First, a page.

BEIJING • China has adopted a new law that expands the scope of national security legislation to cover everything from cyber security, food and religion, to even outer space and the deep sea.
The Bill seeks to "safeguard national security, defend the people's democratic dictatorship and the socialist system with Chinese characteristics", according to a text released yesterday in Beijing.
The law replaces existing legislation from 1993, before Internet monitoring, cyber espionage and food safety became pressing issues for the Chinese authorities.
China's President Xi Jinping, who heads the National Security Commission, has made security concerns a top issue. He chaired the first meeting of the commission in April last year.
"China's national security situation has become increasingly severe," said Ms Zheng Shuna, a senior official at the National People's Congress, adding that China was under pressure to maintain national sovereignty and handle "political security and social security, while dealing with internal society".
China's national security situation has become increasingly severe.
MS ZHENG SHUNA, a senior official at the National People's Congress
The text requires key Internet and information systems to be "secure and controllable", Xinhua said, potentially raising concerns that China will prevent state- owned enterprises and the military from using technology produced by foreign companies. China is seeking to develop domestic alternatives to replace most foreign technology used by banks, the military, state-owned enterprises and key government agencies by 2020, according to sources.
The Bill will advance efforts to build a national cybersafety net that will complement the domestic Internet controls of the "Great Firewall", and aims to safeguard "industries and key areas important to the national economy".
China is expanding its security net at a time when the US is stepping up pressure on Beijing to stop what US officials say are widespread cyber attacks and theft of trade secrets. US officials last month accused Chinese hackers of stealing personal records of as many as four million government workers. In May, the Justice Department alleged two Chinese researchers at US companies conspired with officials at a university in China to steal wireless technology and mass produce it back home. China counters it is the biggest victim of corporate and cyber espionage.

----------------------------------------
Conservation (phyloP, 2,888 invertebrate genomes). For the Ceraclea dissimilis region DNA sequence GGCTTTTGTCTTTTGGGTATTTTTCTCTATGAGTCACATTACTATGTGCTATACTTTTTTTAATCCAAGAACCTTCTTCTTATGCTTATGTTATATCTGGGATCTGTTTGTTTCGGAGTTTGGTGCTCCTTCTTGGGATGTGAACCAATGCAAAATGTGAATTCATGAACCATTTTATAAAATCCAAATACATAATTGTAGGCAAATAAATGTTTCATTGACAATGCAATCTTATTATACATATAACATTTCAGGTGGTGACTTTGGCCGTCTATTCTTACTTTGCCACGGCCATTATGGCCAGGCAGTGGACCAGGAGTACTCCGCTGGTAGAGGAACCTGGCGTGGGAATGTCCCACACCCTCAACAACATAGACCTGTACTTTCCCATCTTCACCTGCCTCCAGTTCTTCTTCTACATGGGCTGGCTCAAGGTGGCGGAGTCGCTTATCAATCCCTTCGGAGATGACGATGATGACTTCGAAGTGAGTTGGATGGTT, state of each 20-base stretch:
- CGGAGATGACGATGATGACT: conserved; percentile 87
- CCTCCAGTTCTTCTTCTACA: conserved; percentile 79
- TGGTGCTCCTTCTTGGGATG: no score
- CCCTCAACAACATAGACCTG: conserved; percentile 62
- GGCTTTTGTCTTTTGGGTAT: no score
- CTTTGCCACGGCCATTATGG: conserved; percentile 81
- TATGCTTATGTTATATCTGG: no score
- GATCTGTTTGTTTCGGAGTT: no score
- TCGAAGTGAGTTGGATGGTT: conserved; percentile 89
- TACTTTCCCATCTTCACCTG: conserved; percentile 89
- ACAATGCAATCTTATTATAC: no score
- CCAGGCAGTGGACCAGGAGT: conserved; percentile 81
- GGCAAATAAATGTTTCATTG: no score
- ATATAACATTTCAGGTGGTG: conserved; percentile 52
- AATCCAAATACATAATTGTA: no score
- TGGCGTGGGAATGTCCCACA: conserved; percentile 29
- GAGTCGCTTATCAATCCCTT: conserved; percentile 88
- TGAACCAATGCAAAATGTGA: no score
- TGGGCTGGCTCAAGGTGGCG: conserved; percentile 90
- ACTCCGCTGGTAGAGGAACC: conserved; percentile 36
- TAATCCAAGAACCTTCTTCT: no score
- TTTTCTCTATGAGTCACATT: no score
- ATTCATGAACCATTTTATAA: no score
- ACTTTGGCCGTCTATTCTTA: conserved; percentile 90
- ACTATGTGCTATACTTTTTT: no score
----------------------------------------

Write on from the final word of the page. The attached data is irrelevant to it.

Campaigners say the draft anti-terror law contains measures for a "non-stop strike hard campaign" in Xinjiang, homeland of the Uighur ethnic minority, signalling a crackdown initially intended to last a year could continue indefinitely. China has already rolled out steps to confront what it labels "terrorism" in the far-western region, sentencing to death scores of people while hundreds have been jailed.
The law also mentions Hong Kong, a special administrative region that enjoys widespread freedoms denied to mainland residents. While the new law would not be applied to Hong Kong, where thousands have protested against China's perceived encroachment, the city is part of China and should fulfil its obligations to safeguard national security, said Ms Zheng.
Ms Maya Wang, China researcher for US-based Human Rights Watch, said all governments were justified in having their own national security laws, but the content of China's law had caused concern.
"It includes elements that define criticism of the government as a form of subversion," she said.
BLOOMBERG, AGENCE FRANCE-PRESSE